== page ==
Category Archives: Dresses

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Trend Report: The Cape

It’s 2014, and you do not have to be a superhero to wear a cape, these days. Now we wouldn’t recommend that you start rummaging through old Halloween costumes in search of that black cape with a batman logo, but we would recommend that you follow the lead of famous trailblazers like Gwyneth or Lupita.

The world of fashion first adopted the cape in the early 1900s when a tailor by the name of Paul Poiret began to experiment with it’s shape and texture. Poiret began to add velvet, patterns and fur trimmings to the historic costume.

The trendy cloak seems to make it’s way back in to style every now and again, each time with more drama and more creativity.

At the 2012 Oscars, Gwyneth Paltrow reintroduced us to the cape and all its wonders.

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And just when we thought we couldn’t have wanted a cape more, Lupita Nyong’o rocked a stunning Ralph Lauren gown, complete with a built-in cape, at this year’s Golden Globe Awards. The elegant strapless gown reminded us that capes can add a touch of style to any outfit on any occasion.

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Little Black Dress

How the Little Black Dress became the LBD

With its own initialed moniker, the Little Black Dress has earned its chops along side fashion icons like YSL, CDG and SJP. In 1926, Coco Chanel created an Icon- the first LBD graced the pages of Vogue as a go to garment for women with great taste. For decades the Little Black Dress has saved the day.

After years spent in heavy, long clothing during the Victorian Era and the Belle Epoque, Chanel’s ford dress gave women a liberating sense of mobility, and ease. The chic garment was simple and flattering for women of all shapes and sizes.

The LBD maintained its popularity throughout the great depression and World War II because of its simplicity. After all, Vogue named the dress after the Ford Model T, because it was accessible to women of all socio-economic levels. Women didn’t have to spend a lot of money to keep up with Mrs. Jones, shall we say.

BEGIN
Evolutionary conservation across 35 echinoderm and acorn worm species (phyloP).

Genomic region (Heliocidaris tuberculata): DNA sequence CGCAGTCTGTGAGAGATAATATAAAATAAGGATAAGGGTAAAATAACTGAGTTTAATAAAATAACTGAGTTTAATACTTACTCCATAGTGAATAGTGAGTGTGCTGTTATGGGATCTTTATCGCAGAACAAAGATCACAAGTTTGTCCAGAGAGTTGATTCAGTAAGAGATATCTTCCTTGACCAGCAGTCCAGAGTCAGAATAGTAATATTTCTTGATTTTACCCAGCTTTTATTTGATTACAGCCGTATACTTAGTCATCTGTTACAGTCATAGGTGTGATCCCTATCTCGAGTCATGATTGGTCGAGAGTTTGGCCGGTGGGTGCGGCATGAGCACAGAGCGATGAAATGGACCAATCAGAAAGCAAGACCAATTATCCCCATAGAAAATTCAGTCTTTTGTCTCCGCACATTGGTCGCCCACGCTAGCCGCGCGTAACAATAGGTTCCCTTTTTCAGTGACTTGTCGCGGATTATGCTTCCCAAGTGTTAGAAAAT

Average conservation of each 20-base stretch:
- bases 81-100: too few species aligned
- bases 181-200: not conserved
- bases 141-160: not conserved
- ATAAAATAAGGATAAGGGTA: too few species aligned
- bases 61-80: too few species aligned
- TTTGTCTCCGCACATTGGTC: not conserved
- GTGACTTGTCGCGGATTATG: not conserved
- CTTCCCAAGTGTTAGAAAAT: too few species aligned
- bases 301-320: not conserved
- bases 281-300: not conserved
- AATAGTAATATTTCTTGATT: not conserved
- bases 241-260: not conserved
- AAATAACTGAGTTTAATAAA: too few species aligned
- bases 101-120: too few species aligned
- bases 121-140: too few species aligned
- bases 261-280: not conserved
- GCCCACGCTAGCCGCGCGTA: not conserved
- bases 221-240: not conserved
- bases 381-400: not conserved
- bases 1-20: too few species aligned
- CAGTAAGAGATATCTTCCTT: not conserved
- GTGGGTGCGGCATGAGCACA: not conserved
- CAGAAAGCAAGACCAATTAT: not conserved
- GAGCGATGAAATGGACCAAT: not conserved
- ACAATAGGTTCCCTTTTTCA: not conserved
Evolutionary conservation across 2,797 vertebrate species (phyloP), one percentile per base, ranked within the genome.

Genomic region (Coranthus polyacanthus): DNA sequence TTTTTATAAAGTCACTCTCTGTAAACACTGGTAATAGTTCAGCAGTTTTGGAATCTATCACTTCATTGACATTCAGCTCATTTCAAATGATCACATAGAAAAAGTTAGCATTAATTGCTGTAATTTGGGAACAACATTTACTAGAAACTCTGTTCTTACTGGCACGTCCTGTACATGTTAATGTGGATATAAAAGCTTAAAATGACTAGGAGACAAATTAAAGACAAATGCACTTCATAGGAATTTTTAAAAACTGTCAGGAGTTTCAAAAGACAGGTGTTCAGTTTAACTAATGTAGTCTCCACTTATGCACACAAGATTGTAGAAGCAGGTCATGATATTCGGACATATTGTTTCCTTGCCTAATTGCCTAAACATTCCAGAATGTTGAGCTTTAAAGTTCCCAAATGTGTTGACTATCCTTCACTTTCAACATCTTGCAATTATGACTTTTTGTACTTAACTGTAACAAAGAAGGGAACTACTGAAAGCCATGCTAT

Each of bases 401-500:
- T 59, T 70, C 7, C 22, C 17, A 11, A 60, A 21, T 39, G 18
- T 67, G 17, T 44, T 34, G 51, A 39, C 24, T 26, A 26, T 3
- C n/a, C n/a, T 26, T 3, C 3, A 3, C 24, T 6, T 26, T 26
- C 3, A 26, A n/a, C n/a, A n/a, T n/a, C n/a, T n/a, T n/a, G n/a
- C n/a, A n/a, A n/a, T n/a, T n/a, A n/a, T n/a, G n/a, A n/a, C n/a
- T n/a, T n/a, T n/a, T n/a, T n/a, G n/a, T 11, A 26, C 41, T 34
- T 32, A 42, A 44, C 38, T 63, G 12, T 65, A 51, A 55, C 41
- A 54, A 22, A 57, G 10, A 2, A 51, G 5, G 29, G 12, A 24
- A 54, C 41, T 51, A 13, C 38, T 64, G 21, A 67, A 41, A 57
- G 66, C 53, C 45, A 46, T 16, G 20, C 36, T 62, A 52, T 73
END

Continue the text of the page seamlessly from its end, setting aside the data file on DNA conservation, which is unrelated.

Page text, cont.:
Coming off of it’s war time successes, postwar conservative era brought the popularity of the LBD into question. Though it was still worn, women perceived the LBD to be a little bit dangerous or risqué. Gone were the days where the LBD was associated with purity and modesty.

The youngsters of the swinging sixties took the iconic garment to new lengths. While older more conservative set preferred classic sheaths, like the number worn by Audrey Hepburn in Breakfast at Tiffany’s, the younger generations were introducing the mini LBD.

Aside from that little blip in the 1950s, the LBD has maintained its staple status and continues to reign as queen of the closet. However, that is not to say that the dress hasn’t had its good years and its bad years. In the 60’s we saw the mod mini dress, the 80’s introduced the big shoulders and peplum waistline, 90’s grunge style brought a whole new meaning to LBD. Regardless, despite the comings and goings of various generational fashion trends, the concept behind the LBD has remained very much the same as the one Coco Chanel introduced us to in 1926.

The little black dress, is common currency amongst women across the globe because regardless of the cut, the fabric or the cost, the LBD makes a women feel glamorous.

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